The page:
THE DISTILLERY: Assessing Metcash
Several jotters trawl the bad news at Metcash for a big picture perspective, while another questions OneSteel's name change.
But first, The Sydney Morning Herald's Elizabeth Knight points out that the biggest shock from Metcash yesterday was news of $75 million to $90 million in impairment charges against two of its joint venture partners in Queensland.
"The issue is that there had been no hint to the market that these two supermarket groups, Cornetts and Walters, were in such dire trouble. This in turn raised the question of whether Metcash was sufficiently across the predicament of its joint-venture partners. If it was, why had it not conveyed this to the market before? Reitzer said Metcash was aware of the woes of Cornetts and Walters and had been trying to work with both to sort out their problems. … This poses the question of whether other Metcash joint-venture partners could be vulnerable."
However, in The Australian, Bryan Frith reckons the Metcash beating is overdone. It has responded to problems Knight outlines above, plus, contrary to widespread speculation, its plan to sell Franklins stores to independent operators is on track.
"But overall Metcash is travelling well. Its business model is robust and resilient. The strong Australian dollar, and the likelihood that it will remain strong for some time to come, and the reluctance of 'value-conscious' consumers to spend, has made retail difficult across the spectrum. … Importantly Metcash is at least holding its own within a constrained operating environment. While the writedowns will affect the reported result Metcash is maintaining its earnings guidance of low to mid single digit growth in underlying earnings per share for 2012. That guidance was given last November and it was an upgrade from the previous guidance of low single digit growth in EPS. It demonstrates that despite the difficult trading environment Metcash is still expecting a stronger second half year."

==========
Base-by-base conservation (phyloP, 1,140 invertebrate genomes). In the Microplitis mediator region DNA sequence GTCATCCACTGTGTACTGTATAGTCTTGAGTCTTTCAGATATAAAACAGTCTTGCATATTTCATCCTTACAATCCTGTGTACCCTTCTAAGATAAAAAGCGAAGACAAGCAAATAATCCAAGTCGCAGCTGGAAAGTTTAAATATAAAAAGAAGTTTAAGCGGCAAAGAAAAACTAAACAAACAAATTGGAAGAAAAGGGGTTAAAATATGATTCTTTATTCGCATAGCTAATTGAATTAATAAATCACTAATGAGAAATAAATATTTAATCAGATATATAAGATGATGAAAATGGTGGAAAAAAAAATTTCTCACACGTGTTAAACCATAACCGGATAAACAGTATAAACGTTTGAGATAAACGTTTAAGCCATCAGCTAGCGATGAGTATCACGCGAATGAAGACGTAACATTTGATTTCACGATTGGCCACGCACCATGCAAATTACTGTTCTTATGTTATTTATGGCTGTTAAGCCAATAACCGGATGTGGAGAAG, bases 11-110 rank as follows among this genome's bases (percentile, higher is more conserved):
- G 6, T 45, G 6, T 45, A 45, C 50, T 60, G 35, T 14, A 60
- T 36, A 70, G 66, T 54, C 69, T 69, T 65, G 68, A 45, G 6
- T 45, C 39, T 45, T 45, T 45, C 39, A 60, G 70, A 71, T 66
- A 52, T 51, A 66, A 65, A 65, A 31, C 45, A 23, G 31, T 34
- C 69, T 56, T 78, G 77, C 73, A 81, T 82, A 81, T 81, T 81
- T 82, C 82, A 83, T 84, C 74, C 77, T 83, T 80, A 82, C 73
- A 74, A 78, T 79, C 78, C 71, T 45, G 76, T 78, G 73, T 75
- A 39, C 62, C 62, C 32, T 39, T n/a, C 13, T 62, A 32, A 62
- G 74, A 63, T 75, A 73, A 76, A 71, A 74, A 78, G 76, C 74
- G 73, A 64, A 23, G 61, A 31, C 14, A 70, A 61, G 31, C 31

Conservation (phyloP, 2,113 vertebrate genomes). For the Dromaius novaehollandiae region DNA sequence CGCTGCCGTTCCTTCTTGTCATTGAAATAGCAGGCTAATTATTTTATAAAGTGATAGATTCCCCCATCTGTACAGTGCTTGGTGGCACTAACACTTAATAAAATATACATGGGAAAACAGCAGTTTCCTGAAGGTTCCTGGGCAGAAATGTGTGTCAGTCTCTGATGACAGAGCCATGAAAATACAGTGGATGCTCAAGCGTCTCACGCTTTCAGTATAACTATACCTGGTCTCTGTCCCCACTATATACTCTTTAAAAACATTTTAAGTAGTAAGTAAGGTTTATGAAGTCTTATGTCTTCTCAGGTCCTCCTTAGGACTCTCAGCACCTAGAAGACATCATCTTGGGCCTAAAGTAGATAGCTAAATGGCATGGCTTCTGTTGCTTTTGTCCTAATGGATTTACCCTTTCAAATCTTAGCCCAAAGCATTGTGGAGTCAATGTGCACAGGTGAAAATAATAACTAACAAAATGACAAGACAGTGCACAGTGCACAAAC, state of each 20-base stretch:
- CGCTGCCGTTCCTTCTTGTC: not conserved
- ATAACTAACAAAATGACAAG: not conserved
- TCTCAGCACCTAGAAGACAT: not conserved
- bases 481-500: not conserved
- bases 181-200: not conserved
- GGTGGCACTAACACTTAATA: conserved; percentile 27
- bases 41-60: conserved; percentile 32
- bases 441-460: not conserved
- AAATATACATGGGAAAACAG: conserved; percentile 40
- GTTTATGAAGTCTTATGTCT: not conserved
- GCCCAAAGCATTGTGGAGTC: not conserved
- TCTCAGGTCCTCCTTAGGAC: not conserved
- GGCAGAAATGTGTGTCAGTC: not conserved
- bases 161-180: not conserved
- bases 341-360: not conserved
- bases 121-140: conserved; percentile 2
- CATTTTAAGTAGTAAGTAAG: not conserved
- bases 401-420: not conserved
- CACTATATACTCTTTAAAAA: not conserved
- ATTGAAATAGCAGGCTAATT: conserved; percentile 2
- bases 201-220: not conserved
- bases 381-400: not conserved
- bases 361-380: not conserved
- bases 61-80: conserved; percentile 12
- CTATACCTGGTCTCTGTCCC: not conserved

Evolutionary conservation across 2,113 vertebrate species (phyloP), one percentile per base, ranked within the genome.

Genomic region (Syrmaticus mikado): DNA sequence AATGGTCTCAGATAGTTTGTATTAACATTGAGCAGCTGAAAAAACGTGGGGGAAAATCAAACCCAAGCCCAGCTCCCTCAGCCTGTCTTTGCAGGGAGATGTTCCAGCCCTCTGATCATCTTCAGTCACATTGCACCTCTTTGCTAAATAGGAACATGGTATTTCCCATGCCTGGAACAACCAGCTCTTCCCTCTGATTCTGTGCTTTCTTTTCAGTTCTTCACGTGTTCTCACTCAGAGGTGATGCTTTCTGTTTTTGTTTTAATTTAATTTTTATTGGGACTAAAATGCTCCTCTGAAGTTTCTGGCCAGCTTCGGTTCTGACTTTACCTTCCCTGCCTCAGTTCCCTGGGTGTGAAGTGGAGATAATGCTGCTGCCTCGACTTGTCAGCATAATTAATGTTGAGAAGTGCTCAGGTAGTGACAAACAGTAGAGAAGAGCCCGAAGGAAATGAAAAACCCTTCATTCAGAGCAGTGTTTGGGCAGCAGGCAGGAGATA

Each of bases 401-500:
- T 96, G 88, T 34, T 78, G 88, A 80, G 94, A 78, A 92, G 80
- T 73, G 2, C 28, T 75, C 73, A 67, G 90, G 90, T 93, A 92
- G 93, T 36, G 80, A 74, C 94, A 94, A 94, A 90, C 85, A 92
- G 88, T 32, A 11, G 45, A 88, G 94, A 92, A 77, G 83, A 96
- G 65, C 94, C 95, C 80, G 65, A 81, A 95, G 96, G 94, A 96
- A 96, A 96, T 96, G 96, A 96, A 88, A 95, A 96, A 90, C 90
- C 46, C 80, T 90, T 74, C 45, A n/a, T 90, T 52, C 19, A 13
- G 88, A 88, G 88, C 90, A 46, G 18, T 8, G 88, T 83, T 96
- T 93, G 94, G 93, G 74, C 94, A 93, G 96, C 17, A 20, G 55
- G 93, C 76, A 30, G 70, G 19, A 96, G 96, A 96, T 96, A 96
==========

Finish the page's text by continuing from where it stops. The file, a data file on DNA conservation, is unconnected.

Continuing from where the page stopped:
The Australian Financial Review's Matthew Stevens savages OneSteel's "awful" name-change to Arrium, but suspects chief executive Geoff Plummer has left himself a loophole.
"The interesting part about the name change, though, is that the heritage steel business will not actually wear the new badge. It will remain OneSteel. And that, in the end, leaves Plummer with the long-term option of revisiting history and severing a prosperous mining and mine services business from the company’s steel roots. To that end, it seems that, despite their obvious proximity, the steel and mining businesses remain substantially discrete. It would, apparently, be pretty easy to separate the steel operation and the magnetite mining that feeds it from the higher value hematite mining that is the root of Arrium’s export iron ore future."
Fairfax's Malcolm Maiden is concerned about the growing "dark pool" trade, where buyers and sellers are matched behind closed doors, and hits out at the Australian Securities and Investment Commission for ditching a plan to impose a $50,000 minimum trade size for entry into the shadowy system. He hopes the regulator will change its mind during the next round of consultations.
"The risk, though, is that ASIC and the securities industry will only agree there is a problem when that problem already exists. ASIC would then be in the same position as the northern hemisphere market regulators: looking for ways to turn back an unwelcome tide that had already come in. It was probably too much to hope ASIC would ignore the industry heavyweights and introduce the $50,000 rule immediately, as the ASX wanted. But having a rule-in-waiting in case there was a stampede of small trades into the dark seemed unexceptional, and conservative. With luck, the scrapping of the $50,000 rule is a precursor to the introduction of a new and better rule, and not the beginning of an unmoderated migration of share trades into the dark."
Meanwhile, The Australian Financial Review's Chanticleer columnist, Michael Smith, throws his weight behind Transurban's new chief, Scott Carlton, who surprisingly pipped the tollroad operator's current chief financial officer, Tom Honan, for the top job. Not only is Carlton liked by the market, says Smith, he's also a lot cheaper than the company's current boss.
In The Sydney Morning Herald, Michael Pascoe takes a look at Australia's latest retail sales figures, and suspects the subdued read indicates price deflation rather than less shopping activity – so the economy should be fine. And Fairfax's Peter Martin flicks through the International Monetary Fund's Accounting Devices and Fiscal Illusions paper, and ticks off the tricks Treasurer Wayne Swan will be using to get the budget back in the black – on paper, at least.
As NSW progresses its plan to open up certain public holidays for retailers, Fairfax's Michael West argues that shoppers don't want longer trading hours, and in The Australian Financial Review, Deirdre Macken wonders why retailers are making the push, given patchy trading hours in areas that are already deregulated.
Over at The Australian, Tim Boreham reckons its time to invest in financials – especially AMP and IOOF – while Barry Fitzgerald likes the mineral sands sector, and Base Resources in particular.
And finally, The Australian's John Durie throws cold water on the newfound confidence about the US economy on Wall Street, pointing out last year started with the same burst of optimism. And that ended with a European crisis.
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